We observed a large spike in the number of devices scanning the internet for port 7001/TCP since April 27, 2018. Our analysis found that it’s increased activity was caused by cybercriminals engaging in cryptomining via exploiting CVE-2017-10271. The flaw is a patched Oracle WebLogic WLS-WSAT vulnerability that can allow remote attackers to execute arbitrary code on unpatched servers. This marks the second time attackers abused CVE-2017-10271 for cryptomining purposes this year. In February, the vulnerability was exploited to deliver 64-bit and 32-bit variants of an XMRig Monero miner.Read More
Crime follows the money, as the saying goes, and once again, cybercriminals have acted accordingly. The underground is flooded with so many offerings of cryptocurrency malware that it must be hard for the criminals themselves to determine which is best. This kind of malware, also known as cryptomalware, has a clear goal, which is to make money out of cryptocurrency transactions. This can be achieved through two different methods: stealing cryptocurrency and mining cryptocurrency on victims’ devices surreptitiously (without the victims noticing), a process also known as cryptojacking. In this post, we discuss how these two methods work, and see whether devices connected to the internet of things (IoT), which are relatively underpowered, are being targeted.Read More
Our Cyber Safety Solutions team identified a malicious Chrome extension we named FacexWorm, which uses a miscellany of techniques to target cryptocurrency trading platforms accessed on an affected browser and propagates via Facebook Messenger.
FacexWorm isn’t new. It was uncovered in August 2017, though its whys and hows were still unclear at the time. Last April 8, however, we noticed a spike in its activities that coincided with external reports of FacexWorm surfacing in Germany, Tunisia, Japan, Taiwan, South Korea, and Spain.Read More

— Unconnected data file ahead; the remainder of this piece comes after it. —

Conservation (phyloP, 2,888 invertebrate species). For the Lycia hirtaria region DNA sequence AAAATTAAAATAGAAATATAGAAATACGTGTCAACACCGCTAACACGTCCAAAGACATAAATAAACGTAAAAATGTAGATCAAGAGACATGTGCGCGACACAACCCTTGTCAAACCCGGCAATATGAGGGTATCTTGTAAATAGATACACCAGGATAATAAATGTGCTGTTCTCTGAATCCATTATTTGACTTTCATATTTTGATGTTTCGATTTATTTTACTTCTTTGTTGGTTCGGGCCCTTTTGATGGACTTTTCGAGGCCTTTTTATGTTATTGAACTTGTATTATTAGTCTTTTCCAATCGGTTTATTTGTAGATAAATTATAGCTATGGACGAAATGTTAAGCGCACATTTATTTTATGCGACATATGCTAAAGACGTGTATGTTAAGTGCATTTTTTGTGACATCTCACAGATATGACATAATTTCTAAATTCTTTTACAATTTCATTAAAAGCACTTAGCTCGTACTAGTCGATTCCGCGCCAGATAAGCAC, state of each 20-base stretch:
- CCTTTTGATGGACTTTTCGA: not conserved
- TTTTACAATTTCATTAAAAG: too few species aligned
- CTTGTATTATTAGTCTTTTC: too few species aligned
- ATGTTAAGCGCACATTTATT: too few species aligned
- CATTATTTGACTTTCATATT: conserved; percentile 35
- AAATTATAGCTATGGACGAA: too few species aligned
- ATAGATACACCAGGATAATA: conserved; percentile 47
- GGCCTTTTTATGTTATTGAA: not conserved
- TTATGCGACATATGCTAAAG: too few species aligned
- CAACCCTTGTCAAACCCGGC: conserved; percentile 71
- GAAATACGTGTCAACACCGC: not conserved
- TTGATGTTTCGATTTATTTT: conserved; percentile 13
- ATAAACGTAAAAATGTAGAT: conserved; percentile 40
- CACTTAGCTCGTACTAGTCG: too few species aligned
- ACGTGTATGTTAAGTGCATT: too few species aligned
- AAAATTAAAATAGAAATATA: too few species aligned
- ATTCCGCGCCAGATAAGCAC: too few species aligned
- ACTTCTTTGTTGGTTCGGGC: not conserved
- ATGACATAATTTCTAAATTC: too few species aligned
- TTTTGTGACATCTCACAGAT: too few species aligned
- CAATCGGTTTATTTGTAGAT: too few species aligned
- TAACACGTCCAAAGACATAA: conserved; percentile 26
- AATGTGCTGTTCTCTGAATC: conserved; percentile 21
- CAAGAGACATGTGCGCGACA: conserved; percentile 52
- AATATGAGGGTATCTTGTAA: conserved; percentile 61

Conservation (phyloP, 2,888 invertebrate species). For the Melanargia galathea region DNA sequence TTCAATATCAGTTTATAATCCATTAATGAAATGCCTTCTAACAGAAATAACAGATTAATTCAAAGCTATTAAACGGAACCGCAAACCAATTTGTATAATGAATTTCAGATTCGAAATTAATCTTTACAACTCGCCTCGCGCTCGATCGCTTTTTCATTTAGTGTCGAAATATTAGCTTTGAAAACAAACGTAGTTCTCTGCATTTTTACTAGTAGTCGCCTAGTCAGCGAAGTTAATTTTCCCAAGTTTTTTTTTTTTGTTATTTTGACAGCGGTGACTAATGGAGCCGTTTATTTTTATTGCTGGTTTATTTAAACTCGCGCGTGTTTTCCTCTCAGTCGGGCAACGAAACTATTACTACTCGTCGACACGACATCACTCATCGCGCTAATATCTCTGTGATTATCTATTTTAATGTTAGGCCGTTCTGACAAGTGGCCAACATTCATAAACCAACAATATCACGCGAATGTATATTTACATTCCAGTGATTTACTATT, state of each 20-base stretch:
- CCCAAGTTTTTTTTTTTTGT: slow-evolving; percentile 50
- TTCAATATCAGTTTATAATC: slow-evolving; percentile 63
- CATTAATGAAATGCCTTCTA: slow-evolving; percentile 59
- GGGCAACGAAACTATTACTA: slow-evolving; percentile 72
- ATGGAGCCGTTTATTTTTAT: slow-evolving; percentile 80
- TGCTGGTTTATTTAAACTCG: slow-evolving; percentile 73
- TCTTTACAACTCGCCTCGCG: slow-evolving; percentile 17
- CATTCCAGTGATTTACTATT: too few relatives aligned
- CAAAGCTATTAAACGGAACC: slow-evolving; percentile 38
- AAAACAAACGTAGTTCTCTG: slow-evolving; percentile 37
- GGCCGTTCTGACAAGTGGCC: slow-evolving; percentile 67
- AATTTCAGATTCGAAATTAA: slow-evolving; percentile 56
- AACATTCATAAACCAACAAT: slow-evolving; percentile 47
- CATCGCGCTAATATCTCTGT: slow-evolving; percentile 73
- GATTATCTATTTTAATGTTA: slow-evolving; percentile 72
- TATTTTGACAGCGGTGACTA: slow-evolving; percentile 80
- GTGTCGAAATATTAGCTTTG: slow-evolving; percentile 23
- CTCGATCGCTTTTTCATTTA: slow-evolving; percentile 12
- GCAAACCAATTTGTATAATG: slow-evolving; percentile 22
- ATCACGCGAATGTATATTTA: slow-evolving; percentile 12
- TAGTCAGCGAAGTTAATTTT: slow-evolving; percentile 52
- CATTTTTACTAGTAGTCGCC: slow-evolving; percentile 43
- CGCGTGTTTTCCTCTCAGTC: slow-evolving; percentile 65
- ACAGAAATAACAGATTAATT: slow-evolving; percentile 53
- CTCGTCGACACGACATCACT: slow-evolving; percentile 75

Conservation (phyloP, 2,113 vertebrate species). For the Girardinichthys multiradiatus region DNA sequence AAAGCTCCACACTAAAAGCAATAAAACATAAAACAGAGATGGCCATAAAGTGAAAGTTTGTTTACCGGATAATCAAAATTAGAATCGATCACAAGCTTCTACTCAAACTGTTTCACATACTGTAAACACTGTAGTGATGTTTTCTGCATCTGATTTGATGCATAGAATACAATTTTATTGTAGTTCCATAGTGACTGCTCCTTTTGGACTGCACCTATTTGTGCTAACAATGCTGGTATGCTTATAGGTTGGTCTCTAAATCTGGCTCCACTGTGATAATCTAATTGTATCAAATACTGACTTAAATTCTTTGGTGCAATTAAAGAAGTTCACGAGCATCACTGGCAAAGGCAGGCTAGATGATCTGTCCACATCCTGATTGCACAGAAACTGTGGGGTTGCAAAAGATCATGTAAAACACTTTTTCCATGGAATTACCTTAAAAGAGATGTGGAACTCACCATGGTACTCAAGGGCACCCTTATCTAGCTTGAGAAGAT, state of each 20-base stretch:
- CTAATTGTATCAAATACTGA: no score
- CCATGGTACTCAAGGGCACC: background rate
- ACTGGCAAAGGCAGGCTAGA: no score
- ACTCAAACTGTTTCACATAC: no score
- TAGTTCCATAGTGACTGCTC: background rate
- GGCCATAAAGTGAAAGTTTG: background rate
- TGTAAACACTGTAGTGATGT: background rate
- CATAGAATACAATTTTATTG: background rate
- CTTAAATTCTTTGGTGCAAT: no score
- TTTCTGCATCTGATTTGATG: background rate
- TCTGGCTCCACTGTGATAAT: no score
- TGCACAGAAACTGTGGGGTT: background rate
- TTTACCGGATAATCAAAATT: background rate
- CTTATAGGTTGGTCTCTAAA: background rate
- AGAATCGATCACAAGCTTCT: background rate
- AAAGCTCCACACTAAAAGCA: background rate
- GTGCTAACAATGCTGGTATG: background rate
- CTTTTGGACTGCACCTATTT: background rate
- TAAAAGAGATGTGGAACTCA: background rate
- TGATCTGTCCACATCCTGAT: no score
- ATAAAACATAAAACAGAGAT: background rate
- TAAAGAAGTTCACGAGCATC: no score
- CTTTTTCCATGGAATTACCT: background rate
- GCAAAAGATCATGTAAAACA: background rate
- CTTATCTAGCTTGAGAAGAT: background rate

As new trends and developments in the malicious mining of cryptocurrency emerge, a smart and sustainable way of detecting these types of threats is swiftly becoming a cybersecurity necessity. By using Trend Micro Locality Sensitive Hashing (TLSH), a machine learning hash that is capable of identifying similar files, we were able to group together similar cryptocurrency-mining samples gathered from the wild. By grouping together samples based on their behavior and file types, detection of similar or modified malware becomes possible.Read More
Will cryptocurrency-mining malware be the new ransomware? The popularity and increasing real-world significance of cryptocurrencies are also drawing cybercriminal attention — so much so that it appears to keep pace with ransomware’s infamy in the threat landscape. In fact, cryptocurrency mining was the most detected network event in devices connected to home routers in 2017.
What started out in mid-2011 as an afterthought to main payloads such as worms and backdoors has evolved into such an effective way to profit that even cyberespionage and ransomware operators, and organized hacking groups are joining the bandwagon.Read More